Turkey remains a "strong" member of NATO, the presidency said on Wednesday.
Turkey remains a "strong" member of NATO, the presidency said on Wednesday, after a hugely symbolic visit by President Recep Tayyip Erdogan to Russia raised questions about its future in the alliance.
Erdogan's spokesman Ibrahim Kalin said Ankara's NATO membership -- which dates back to 1952 -- was not "mutually exclusive" with relationships with other countries like China and Russia.
"There is no argument that Turkey should not remain a member. It is something important. We are a strong member," he told reporters during a briefing at the presidential palace in Ankara.
His comments came shortly after NATO spokeswoman Oana Lungescu said Turkey's NATO membership was "not in question", in a statement issued in response to "speculative press reports".
Kalin said: "We do not see this as a zero sum game. We do not see (relations with other countries) as mutually exclusive, we see it as mutually empowering."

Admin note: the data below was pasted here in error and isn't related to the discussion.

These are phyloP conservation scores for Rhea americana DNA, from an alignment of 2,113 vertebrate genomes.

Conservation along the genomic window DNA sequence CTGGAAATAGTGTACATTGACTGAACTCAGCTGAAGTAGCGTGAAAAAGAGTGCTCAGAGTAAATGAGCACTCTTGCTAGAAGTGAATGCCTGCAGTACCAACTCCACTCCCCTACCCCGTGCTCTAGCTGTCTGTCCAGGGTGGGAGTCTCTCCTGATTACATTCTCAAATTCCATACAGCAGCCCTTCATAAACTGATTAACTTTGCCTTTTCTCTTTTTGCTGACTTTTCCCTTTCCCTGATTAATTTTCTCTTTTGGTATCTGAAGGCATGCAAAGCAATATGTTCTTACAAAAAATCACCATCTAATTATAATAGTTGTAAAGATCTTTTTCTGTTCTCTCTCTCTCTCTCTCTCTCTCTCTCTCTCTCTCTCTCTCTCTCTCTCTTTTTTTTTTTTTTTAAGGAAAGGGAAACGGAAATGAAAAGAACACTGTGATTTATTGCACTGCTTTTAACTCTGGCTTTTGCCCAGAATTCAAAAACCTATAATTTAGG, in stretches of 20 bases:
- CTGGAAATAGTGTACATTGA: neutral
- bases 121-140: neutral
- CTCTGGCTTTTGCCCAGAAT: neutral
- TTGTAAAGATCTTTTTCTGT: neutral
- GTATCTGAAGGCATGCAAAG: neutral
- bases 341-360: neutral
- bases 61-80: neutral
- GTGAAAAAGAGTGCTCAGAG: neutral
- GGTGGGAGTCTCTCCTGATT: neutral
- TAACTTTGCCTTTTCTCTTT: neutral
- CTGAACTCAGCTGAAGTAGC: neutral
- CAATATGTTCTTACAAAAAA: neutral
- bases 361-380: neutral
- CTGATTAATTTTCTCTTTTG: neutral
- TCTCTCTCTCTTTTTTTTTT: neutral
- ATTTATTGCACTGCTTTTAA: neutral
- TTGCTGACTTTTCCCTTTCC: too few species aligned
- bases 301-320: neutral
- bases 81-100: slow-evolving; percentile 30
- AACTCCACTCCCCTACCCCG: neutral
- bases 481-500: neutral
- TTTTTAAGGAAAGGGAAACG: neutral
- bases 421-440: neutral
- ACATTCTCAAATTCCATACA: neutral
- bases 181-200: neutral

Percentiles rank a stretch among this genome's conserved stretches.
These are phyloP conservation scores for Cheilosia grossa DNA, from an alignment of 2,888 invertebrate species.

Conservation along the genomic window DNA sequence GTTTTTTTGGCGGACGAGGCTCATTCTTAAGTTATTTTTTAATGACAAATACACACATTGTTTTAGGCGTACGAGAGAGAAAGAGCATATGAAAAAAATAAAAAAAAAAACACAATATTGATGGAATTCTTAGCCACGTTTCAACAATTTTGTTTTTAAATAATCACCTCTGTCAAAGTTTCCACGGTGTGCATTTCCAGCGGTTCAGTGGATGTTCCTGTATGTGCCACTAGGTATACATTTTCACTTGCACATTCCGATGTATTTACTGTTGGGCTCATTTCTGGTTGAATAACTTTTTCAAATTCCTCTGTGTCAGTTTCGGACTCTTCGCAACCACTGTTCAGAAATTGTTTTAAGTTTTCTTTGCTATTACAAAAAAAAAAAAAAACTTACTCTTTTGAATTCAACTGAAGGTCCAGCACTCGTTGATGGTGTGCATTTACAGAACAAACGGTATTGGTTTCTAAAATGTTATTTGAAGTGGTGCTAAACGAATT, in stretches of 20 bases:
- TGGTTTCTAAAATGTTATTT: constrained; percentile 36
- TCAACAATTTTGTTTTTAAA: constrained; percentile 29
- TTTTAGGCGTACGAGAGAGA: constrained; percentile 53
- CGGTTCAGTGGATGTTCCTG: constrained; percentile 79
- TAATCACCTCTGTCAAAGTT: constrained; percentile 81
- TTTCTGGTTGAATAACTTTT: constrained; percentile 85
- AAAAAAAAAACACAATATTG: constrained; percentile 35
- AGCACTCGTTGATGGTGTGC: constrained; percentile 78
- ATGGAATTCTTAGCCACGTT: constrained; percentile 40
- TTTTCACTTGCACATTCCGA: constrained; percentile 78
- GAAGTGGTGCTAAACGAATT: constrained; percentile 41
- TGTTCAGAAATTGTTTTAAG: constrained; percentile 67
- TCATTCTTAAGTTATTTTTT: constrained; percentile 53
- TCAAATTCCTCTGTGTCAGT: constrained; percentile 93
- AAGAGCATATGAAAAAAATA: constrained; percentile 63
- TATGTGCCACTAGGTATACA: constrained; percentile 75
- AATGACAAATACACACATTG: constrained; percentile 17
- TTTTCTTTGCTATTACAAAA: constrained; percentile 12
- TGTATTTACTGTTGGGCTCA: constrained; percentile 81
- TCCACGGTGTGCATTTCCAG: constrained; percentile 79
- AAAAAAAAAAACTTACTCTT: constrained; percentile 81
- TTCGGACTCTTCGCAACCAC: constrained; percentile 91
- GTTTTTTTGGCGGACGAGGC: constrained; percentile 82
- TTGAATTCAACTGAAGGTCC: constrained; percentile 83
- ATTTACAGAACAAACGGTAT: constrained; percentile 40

After a rogue military faction tried to oust Erdogan in the failed July 15 coup, Turkey has criticised what it perceives to be the European Union's lack of support.
Erdogan's visit to Russia -- his first foreign trip since the coup bid -- caused concern that Ankara's close ties with the West could be at risk.
But Kalin said Ankara felt isolated after the failed putsch because no EU leader had paid a visit to Turkey, recalling that top European officials had rushed to France after militant attacks there.
"They have called -- and we thank them for that -- but after such a critical moment, is coming to Turkey so difficult?"
He said Tuesday's meeting between Putin and Erdogan was "good" and the two countries wanted to get relations back on track, six months after Ankara's shooting down of a Russian war plane on the Syrian border caused an unprecedented crisis in ties.
Kalin said Ankara and Moscow wanted to work together to help the Syrian people suffering after more than five years of civil war.
Meanwhile, Kalin insisted Turkey's position on Syrian President Bashar Assad had not changed despite the reconciliation with Russia: "We still want him to go. Our position has not changed."